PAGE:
Monday, March 10, 2014

Obtaining Maximum Profits from Storage Auctions

Most people involved with the storage business would agree the most challenging part of the business is how to handle the 7 to 10 percent of tenants who don’t pay rent as agreed.

Like all areas in life, there is no one right answer for every situation.  In the storage business, they have a process designed to answer from a legal point on how to proceed.  These answers can be obtained by looking at the California Statues 21700 or you can talk to a lawyer (preferably one who belongs to the CSSA) to know the correct way to do the lien.

Assuming all the legal paperwork is accurate, now decisions must be made on how to get these non-paying units empty so they can be replaced by tenants who will pay for their unit.

Some Mangers are worried if they auction a tenant’s goods off, they will end up in court with huge lawsuits.  If the paperwork trail is followed to the letter of the law, this won’t happen.  Most people are aware that Paris Hilton had her items auctioned in November of 2005.  For whatever reason, payment between Paris and the storage site did not happen.  After the auction, she hired the best lawyer money could buy to try and get her items back.  Since all the paperwork was correct and the person conducting the auction was bonded, she was not able to get any of her property back.

Another common misconception about auctions is they don’t bring enough money and it would be better to settle with 20 percent and get the tenant out.  Occasionally this is the best method, especially after doing inventory and the contents have value only to the tenant.  However, usually it is better to your bottom line to stand firm and get 100 percent on what is owed to you.   Why would this action be better?  Let’s look at some basic math.  For example, from the thousands of units we sold over the years, three out of five units the people will pay in full.  Should these five units be $1,000.00 each, and you settle all five you would receive $1000.00.  Should the average pay, you would collect $3,000.00 from the full pay, and have two units to auction.

Using a Professional Storage Auctioneer, even after paying his commissions, you will net more than a storage manger doing their own auction.  A Professional Storage Auction Company will have more buyers and handle those unique situations that auctions can bring. Should an Attorney get involved for any reason, having a Professional Storage Auction Company on your side can be priceless. It also sends a message to your delinquent tenants you are serious about getting paid which brings in more “past due” money because of your auction date.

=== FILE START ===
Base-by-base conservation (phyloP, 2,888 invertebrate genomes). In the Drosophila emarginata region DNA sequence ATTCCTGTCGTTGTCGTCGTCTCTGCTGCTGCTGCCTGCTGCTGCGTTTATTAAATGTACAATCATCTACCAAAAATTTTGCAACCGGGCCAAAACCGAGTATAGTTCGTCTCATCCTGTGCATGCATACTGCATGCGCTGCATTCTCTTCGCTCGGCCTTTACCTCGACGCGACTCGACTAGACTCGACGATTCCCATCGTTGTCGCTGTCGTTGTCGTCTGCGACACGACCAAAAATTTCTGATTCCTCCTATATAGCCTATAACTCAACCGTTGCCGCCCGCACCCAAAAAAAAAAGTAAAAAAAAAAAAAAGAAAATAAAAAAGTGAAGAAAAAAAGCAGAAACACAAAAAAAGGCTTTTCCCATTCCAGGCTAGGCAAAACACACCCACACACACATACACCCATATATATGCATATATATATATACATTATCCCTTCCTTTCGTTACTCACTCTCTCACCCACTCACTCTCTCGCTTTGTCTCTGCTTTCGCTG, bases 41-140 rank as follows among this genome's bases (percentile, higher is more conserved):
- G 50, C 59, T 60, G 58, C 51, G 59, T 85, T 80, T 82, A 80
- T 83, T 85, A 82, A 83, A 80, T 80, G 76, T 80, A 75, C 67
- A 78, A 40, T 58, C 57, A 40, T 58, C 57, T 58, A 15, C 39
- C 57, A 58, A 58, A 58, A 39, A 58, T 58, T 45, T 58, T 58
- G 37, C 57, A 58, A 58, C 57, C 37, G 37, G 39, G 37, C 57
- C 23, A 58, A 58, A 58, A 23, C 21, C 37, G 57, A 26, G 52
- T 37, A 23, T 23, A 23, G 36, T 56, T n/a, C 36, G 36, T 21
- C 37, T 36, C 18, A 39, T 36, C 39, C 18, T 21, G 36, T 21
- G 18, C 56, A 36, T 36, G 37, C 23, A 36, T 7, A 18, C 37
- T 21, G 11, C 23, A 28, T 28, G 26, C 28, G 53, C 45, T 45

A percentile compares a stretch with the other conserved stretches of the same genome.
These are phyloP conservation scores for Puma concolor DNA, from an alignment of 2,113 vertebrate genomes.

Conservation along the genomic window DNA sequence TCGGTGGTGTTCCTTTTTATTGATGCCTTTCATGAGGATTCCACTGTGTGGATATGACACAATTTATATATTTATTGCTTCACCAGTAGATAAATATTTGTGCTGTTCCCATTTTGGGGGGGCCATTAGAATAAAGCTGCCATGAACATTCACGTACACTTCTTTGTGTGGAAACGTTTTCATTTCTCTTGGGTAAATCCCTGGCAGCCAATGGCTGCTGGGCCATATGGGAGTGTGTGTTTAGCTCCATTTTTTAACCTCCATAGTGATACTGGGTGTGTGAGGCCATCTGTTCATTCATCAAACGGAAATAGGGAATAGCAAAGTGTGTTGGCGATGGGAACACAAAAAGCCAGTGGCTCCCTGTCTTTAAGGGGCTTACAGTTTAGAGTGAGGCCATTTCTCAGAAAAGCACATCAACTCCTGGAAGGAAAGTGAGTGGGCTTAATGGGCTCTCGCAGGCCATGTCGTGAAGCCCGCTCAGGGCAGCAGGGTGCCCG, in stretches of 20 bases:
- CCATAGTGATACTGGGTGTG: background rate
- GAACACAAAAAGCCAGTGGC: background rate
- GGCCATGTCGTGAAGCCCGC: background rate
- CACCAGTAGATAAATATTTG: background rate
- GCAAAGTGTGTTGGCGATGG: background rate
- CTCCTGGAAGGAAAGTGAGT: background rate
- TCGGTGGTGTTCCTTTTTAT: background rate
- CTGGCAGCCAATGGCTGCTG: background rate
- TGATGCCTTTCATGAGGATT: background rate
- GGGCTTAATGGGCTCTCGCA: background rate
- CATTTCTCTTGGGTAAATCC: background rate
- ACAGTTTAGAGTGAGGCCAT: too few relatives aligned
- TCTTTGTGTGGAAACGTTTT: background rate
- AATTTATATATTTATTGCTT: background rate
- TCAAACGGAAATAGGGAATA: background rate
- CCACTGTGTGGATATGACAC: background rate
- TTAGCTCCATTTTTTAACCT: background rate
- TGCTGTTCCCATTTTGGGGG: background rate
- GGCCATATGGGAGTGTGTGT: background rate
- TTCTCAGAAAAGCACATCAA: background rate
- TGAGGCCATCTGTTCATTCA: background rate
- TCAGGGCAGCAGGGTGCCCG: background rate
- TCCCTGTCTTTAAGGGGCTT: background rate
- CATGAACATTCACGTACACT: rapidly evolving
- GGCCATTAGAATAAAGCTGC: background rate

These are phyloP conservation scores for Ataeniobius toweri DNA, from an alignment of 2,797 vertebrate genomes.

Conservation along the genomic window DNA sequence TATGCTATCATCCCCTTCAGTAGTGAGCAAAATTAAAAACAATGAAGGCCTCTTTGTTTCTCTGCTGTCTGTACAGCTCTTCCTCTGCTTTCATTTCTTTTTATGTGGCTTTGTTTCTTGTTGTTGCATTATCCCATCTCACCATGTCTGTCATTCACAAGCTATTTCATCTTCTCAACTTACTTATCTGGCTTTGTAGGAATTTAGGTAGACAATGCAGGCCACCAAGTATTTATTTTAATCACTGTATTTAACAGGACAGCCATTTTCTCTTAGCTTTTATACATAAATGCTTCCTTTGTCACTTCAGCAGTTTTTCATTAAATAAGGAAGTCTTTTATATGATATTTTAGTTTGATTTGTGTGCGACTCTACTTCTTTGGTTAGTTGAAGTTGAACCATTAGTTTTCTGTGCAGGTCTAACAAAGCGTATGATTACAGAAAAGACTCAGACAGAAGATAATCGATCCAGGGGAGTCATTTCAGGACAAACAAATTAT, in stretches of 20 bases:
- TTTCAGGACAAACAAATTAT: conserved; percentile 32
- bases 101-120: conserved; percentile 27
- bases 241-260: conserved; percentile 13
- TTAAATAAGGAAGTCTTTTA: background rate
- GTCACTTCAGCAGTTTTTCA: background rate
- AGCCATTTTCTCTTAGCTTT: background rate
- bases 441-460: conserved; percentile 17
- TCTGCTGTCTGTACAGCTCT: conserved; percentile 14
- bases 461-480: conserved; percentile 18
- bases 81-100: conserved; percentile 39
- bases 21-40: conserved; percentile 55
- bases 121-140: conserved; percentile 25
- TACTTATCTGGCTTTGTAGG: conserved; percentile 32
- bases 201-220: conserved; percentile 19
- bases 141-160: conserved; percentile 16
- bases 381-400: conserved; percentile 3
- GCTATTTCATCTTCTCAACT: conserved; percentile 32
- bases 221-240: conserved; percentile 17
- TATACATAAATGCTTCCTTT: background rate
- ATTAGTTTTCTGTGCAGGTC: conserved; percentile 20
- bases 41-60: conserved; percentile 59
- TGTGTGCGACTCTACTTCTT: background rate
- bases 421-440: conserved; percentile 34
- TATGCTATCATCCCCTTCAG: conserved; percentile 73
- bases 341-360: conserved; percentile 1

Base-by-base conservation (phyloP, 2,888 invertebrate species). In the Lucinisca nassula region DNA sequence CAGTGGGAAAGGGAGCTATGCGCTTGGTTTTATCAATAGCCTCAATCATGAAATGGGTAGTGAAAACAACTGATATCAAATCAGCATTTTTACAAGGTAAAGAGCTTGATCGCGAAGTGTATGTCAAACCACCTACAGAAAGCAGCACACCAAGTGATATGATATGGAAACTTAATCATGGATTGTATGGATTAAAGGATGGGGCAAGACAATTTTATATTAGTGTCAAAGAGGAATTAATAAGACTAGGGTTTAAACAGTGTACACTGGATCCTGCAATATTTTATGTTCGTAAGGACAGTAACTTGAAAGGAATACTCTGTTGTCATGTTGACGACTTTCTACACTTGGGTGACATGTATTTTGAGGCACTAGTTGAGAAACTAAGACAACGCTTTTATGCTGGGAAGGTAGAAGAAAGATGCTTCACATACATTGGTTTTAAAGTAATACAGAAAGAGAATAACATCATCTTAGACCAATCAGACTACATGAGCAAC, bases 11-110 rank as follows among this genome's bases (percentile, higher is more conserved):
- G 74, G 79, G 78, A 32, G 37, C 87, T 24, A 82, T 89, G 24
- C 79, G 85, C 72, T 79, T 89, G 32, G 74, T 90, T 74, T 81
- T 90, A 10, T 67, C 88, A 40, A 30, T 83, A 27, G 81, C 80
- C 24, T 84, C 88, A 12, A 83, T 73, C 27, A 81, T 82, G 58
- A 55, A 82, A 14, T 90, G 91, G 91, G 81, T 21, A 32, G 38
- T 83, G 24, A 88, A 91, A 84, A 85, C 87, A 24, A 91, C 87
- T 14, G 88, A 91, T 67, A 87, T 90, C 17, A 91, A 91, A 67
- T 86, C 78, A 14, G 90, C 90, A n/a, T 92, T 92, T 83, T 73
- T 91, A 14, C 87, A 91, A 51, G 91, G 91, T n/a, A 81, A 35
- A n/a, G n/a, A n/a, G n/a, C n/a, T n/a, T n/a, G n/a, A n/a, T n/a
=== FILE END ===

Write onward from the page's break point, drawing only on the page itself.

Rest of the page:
As a businessperson, it sometimes is confusing why a company that hires an attorney for their legal work, an accountant for their financial work, a groundskeeper for their yard work, a computer tech for their computer work and then try to do their own auction because they think it saves them money. (It doesn’t)  The bottom line is what is most important in business is to make a profit (and not get sued) and not settling just for settling sake is something everyone should reconsider.

John Cardoza, CAI, BAS, CES

Storage Auction Experts


  1. Thanks for your tips on how to prepare your things for self storage during a move. My parents had to do this because they sold their home and had to wait for their new home to close before they could move in.

  2. yeah, this is really diifficult to handle the tenant. nice explanation.. As a businessperson we have to know about self storage

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